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    Quote Originally Posted by Fred Bloggs View Post
    Try this - If a person were on a fixed term contract at big co for a year and getting the normal big co salary for that year (this is now very, very common) and you are sat next to him/her on a one year hourly rate contract with your Ltd Co and maybe on 50 to 100% more money why do you think you are entitled to not pay the same tax and NICs as the FTC guy? Shouldn't you actually be paying much, much more than him/her?
    The FTC person has some employment rights such as holiday pay. Unfortunately the actual rights they have apart from the minimum completely depends on the employer.
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    Quote Originally Posted by SueEllen View Post
    The FTC person has some employment rights such as holiday pay. Unfortunately the actual rights they have apart from the minimum completely depends on the employer.
    And those minimum rights except for holiday pay are worth virtually nothing
    merely at clientco for the entertainment

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    The PS has said you are effectively an employee.

    But they're not going to give you holiday pay, sick pay, pension, redundancy etc.

    The legislation says that the fee payer is responsible for Employers NI, but this is being passed on to the worker.

    In short, they are dodging their responsibilities. Doesn't matter if I'm on £100 an hour or £10 an hour.

    There are plenty of examples of people who aren't well paid who have fallen foul of this.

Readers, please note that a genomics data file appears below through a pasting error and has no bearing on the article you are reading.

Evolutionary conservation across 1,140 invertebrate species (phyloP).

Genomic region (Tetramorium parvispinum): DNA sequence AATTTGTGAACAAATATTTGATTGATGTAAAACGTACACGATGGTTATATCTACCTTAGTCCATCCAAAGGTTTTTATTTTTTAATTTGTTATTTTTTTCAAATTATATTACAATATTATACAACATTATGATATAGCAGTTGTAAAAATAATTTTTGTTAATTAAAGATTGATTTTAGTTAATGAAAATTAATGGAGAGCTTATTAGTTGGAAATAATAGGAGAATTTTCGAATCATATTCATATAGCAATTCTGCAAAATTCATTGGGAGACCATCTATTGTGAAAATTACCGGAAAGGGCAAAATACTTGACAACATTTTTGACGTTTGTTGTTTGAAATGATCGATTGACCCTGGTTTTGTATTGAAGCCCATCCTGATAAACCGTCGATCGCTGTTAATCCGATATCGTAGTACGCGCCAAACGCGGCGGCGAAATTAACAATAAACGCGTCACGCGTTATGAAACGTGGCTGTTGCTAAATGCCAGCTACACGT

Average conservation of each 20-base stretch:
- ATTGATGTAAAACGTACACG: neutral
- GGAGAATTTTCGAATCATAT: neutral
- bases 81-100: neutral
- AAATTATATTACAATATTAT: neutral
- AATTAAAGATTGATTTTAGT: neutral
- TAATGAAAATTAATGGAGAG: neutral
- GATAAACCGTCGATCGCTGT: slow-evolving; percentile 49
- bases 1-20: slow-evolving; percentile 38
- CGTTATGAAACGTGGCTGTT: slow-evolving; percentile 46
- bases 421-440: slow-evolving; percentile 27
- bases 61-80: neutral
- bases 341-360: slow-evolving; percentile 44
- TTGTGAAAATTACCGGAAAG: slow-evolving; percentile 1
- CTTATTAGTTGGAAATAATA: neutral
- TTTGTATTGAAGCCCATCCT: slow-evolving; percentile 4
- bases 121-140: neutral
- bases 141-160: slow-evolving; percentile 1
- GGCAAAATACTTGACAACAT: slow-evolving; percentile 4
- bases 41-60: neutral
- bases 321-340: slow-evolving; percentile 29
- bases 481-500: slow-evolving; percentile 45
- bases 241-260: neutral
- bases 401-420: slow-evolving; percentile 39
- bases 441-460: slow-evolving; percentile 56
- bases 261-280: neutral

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    Quote Originally Posted by SueEllen View Post
    The FTC person has some employment rights such as holiday pay. Unfortunately the actual rights they have apart from the minimum completely depends on the employer.
    Correct, they also likely get a pension contribution too. That's still going to be a hard sell to Joe Public when he wants to know why you aren't paying your ERNIC. I think you know that too, really.
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    Quote Originally Posted by Fred Bloggs View Post
    Try this - If a person were on a fixed term contract at big co for a year and getting the normal big co salary for that year (this is now very, very common) and you are sat next to him/her on a one year hourly rate contract with your Ltd Co and maybe on 50 to 100% more money why do you think you are entitled to not pay the same tax and NICs as the FTC guy? Shouldn't you actually be paying much, much more than him/her?
    I think youíre looking at this bass akwards. There are all sorts of iniquities in the labour market, whether youíre an employee, a worker, or self-employed. These rules are exploited in all directions and for various reasons, which render comparisons (ďwho is screwed the mostĒ?) pretty useless.

    The question is simple: if youíre treated like an employee, is it reasonable to not have the rights of being an employee? The correct answer is: no. If someone is doing the same job as an employee, they should be an employee. It is not reasonable for the govít to tax someone like an employee without giving them a contract of employment. Afterall, they design the rules. Theyíve baked in a different tax treatment of various types of labour.

    The propaganda war is a different matter. You donít choose a highly skilled, highly paid contractor to represent the case to the general public, even if the principle is no less sound. Employment taxes and employment rights for employees.

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    Quote Originally Posted by Fred Bloggs View Post
    Try this - If a person were on a fixed term contract at big co for a year and getting the normal big co salary for that year (this is now very, very common) and you are sat next to him/her on a one year hourly rate contract with your Ltd Co and maybe on 50 to 100% more money why do you think you are entitled to not pay the same tax and NICs as the FTC guy? Shouldn't you actually be paying much, much more than him/her?
    If you are paying the correct taxes across the board then you will be. People need to stop looking at percentages and look at actual money. For many years my total annual tax bill was well above the average national wage. As I've said many times if I'm a tax dodger I'm a really bad one.